Simon Gregg engaged his grade 3 students with a story about an old man who likes to garden... and then used a #slowrevealgraph to turn it all on its head.
Teachers in Surrey District #36 have been using cross-curricular slow reveal graphs to encourage sensemaking and deepen inquiry! @nikileech shares some of her student's work.
The US prison system is broken. The data around who is impacted, and why, is devastating. ...and our students deserve to know about it. Educator Connie Rivera (con2ward at aol.com / @Rivera_Con) gifted us with a collection of slow reveal graphs linked to a unit called "Disproportionate Incarceration: Graphing, Proportional Reasoning, and Social Justice." Over the… Continue reading First #slowrevealgraph Special Collection: Incarceration in the United States
Excerpt from this blog post I slipped quietly into Room 304, trying not to distract the fourth graders, who were finishing up a writing assignment. I set up my laptop to project to the white board at the front of the room. The classroom teacher gave students a reminder that students had 1 minute left to… Continue reading “Why is the math teacher here for social studies?”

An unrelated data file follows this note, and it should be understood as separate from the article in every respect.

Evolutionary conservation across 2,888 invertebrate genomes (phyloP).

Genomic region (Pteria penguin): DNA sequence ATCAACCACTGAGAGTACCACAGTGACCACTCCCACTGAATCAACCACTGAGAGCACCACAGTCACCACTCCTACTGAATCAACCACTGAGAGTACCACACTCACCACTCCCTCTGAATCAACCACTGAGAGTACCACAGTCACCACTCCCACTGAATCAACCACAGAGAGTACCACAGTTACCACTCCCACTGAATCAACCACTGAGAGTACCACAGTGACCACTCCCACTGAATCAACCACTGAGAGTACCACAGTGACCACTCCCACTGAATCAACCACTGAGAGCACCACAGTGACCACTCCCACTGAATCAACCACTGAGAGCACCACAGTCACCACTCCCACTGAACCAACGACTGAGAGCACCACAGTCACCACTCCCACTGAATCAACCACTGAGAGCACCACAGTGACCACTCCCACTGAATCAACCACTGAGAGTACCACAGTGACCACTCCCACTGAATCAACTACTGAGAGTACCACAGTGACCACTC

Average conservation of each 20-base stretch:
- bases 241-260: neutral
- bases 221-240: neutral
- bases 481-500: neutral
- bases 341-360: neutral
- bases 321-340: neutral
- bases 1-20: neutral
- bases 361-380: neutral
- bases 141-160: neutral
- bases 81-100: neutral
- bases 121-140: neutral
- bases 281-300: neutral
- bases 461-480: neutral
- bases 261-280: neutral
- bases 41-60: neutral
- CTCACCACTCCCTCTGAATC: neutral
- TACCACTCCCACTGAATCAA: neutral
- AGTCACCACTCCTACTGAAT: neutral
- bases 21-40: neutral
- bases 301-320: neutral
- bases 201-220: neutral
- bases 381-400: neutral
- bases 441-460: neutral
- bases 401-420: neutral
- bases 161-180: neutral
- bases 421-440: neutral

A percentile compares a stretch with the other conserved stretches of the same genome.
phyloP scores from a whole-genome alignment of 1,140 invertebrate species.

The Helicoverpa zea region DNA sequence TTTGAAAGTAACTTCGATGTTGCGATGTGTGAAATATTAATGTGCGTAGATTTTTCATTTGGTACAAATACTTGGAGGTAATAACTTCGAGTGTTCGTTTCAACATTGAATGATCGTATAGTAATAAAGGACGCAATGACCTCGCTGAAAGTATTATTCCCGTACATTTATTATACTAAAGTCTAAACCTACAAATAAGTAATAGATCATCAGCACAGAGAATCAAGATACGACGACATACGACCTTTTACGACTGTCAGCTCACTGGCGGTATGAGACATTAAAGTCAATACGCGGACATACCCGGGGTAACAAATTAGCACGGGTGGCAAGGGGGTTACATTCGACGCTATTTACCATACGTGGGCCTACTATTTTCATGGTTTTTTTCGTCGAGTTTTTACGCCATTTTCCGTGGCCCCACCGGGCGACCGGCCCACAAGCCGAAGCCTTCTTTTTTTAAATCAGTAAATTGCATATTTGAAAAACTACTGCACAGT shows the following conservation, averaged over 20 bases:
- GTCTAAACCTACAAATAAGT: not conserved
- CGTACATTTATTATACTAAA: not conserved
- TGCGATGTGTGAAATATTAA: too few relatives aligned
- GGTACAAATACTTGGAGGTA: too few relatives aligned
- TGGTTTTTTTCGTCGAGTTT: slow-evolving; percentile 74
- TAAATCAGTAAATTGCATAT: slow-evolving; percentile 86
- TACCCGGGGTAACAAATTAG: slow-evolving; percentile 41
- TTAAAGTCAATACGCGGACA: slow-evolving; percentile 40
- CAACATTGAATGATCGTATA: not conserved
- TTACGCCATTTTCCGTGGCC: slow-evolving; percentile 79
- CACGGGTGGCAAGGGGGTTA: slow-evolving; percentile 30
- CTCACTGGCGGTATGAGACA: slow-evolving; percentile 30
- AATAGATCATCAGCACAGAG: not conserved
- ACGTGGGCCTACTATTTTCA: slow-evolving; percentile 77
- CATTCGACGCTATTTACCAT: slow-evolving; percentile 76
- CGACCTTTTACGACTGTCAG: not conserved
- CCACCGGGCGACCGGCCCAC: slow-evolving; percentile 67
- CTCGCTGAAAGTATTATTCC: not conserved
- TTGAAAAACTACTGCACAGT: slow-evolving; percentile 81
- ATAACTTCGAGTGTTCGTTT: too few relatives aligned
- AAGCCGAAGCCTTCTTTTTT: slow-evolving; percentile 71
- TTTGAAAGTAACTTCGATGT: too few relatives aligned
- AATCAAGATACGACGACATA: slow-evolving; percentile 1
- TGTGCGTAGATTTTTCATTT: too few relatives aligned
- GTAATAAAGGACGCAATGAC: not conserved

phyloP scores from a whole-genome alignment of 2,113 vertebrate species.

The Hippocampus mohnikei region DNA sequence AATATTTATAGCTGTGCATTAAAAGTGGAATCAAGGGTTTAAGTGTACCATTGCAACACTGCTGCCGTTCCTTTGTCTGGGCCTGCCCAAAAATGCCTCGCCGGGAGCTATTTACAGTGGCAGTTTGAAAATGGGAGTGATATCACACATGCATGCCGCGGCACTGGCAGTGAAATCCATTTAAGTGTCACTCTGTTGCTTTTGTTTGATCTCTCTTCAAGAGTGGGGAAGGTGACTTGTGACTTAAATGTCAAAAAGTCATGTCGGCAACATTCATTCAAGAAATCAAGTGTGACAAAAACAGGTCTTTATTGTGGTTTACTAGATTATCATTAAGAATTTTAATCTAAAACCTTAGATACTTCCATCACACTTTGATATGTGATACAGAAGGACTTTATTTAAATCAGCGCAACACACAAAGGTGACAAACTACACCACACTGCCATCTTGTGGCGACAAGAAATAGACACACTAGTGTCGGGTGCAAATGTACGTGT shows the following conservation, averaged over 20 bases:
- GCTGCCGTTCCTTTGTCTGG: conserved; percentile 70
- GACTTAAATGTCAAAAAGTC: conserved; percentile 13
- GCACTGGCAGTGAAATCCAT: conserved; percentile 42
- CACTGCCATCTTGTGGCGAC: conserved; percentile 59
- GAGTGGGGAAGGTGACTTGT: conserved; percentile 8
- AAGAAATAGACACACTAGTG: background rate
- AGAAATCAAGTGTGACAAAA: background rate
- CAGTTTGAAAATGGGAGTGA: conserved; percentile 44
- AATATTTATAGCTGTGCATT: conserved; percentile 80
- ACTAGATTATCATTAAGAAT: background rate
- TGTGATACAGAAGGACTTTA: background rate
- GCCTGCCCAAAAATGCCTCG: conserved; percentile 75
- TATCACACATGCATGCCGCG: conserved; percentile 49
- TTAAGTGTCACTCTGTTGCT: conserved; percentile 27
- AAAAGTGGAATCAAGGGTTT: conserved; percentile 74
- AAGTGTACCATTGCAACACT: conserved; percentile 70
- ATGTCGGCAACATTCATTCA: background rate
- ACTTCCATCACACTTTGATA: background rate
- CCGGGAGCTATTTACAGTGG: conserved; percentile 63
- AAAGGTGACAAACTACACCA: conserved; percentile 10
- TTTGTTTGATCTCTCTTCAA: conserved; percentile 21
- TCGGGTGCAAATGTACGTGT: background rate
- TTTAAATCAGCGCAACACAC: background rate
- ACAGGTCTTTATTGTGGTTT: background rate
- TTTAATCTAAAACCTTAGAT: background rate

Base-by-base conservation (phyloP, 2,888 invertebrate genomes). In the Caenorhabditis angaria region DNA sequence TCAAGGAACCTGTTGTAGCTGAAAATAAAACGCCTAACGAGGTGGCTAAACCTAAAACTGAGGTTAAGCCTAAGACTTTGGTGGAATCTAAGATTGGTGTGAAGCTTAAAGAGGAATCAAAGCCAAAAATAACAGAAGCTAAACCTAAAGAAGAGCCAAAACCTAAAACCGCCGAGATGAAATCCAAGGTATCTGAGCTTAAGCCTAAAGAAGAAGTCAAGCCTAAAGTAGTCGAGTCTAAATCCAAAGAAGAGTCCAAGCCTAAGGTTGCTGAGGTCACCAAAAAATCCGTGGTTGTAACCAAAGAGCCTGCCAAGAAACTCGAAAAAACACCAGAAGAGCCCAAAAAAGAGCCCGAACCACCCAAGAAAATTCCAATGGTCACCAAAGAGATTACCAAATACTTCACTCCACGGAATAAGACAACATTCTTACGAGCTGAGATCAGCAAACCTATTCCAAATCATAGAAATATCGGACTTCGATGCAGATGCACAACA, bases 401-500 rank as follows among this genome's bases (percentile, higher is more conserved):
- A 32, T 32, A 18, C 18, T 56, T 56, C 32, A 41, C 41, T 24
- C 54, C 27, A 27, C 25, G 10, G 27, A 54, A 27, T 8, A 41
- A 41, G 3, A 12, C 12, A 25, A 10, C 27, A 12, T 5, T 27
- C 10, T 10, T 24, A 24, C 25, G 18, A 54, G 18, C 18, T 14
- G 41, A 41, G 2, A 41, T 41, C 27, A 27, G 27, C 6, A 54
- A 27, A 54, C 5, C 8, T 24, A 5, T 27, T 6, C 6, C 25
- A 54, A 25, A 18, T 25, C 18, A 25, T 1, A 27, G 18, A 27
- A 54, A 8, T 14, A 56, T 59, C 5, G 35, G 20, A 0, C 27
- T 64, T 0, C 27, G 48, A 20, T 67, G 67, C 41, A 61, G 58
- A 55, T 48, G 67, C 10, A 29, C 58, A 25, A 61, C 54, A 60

Mona Chalabi is a data journalist with the Guardian. I've been watching her on the Netflix show The Fix, during which she enters at a critical point in the conversation to reveal some data about the episode's subject, e.g. immigration, or gentrification, or artificial intelligence. The data contextualizes the problem before the panel of comedians provide… Continue reading Mona Chalabi: Sequence, Sequence, Sequence
The Slow Reveal Graph (#slowrevealgraph) is an instructional routine that promotes sensemaking about data. This highly engaging routine uses scaffolded visuals and discourse to help students make sense of data. As more and more of the graph is revealed, students refine their interpretation and construct meaning, often in surprising ways. This routine increases access for… Continue reading #slowrevealgraph